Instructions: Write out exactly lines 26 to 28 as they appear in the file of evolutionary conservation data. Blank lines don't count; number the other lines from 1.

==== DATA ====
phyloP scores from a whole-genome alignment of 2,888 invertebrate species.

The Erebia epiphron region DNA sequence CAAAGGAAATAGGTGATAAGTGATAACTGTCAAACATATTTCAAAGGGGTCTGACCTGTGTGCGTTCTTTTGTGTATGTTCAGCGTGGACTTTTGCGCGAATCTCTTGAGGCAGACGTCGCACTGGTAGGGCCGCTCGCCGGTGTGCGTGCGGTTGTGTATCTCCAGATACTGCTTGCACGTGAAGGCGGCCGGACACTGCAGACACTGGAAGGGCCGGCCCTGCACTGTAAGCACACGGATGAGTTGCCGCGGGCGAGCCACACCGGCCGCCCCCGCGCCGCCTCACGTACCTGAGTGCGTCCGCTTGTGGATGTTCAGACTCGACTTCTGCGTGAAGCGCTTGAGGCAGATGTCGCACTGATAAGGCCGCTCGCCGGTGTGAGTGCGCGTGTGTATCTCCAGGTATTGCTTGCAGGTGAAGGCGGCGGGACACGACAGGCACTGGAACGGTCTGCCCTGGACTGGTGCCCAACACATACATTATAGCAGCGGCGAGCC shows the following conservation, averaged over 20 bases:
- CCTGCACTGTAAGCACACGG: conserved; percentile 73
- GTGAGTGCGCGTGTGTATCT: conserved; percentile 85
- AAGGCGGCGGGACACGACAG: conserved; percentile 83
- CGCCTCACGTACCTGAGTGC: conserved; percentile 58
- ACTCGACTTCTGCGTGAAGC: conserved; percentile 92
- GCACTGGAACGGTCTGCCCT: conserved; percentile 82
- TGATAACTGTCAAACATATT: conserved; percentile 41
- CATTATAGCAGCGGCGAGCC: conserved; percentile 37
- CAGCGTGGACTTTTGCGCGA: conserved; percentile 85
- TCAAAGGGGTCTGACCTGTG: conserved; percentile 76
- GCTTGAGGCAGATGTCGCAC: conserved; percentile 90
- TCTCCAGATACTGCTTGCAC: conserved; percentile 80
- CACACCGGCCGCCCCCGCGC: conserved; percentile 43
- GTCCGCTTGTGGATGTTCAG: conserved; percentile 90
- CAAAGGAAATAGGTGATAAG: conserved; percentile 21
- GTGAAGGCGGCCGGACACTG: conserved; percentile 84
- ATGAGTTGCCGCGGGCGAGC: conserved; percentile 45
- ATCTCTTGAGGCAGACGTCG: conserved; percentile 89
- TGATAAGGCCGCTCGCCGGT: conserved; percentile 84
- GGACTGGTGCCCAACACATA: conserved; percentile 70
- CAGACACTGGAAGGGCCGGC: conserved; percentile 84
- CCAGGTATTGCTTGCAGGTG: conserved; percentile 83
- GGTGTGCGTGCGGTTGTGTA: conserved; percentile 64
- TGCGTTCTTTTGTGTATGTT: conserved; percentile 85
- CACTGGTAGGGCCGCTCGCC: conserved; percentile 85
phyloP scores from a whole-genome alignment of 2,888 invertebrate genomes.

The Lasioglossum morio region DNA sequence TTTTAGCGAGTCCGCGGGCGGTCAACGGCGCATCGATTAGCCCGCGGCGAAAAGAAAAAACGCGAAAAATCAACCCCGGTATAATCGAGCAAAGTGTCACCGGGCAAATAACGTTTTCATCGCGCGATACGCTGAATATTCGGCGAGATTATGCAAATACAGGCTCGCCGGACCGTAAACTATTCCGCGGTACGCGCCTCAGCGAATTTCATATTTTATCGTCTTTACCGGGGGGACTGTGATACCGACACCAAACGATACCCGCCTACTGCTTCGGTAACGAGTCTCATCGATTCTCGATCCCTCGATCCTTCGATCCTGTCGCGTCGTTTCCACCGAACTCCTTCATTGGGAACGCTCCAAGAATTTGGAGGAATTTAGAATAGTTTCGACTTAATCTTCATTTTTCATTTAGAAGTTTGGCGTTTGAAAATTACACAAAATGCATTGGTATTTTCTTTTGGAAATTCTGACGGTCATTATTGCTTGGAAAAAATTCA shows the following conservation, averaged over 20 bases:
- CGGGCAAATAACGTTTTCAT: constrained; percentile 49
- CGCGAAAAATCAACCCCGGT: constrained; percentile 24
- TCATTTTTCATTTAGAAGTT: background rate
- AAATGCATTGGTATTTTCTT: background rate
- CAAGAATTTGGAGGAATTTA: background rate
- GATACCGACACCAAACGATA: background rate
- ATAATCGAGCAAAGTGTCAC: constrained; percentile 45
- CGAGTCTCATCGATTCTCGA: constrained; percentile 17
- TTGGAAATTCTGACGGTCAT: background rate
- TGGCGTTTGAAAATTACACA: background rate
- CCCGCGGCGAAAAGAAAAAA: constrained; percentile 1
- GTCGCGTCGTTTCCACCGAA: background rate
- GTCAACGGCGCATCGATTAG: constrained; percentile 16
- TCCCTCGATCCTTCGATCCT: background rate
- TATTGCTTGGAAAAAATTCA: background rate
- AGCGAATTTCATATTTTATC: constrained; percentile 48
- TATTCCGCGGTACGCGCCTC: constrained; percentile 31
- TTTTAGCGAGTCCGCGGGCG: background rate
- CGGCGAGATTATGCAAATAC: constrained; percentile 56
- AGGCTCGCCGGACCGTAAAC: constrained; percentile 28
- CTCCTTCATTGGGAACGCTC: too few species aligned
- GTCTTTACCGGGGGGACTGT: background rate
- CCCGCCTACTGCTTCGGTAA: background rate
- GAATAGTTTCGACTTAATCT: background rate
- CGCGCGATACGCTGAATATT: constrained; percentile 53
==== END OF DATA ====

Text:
- TGCGTTCTTTTGTGTATGTT: conserved; percentile 85
- CACTGGTAGGGCCGCTCGCC: conserved; percentile 85
phyloP scores from a whole-genome alignment of 2,888 invertebrate genomes.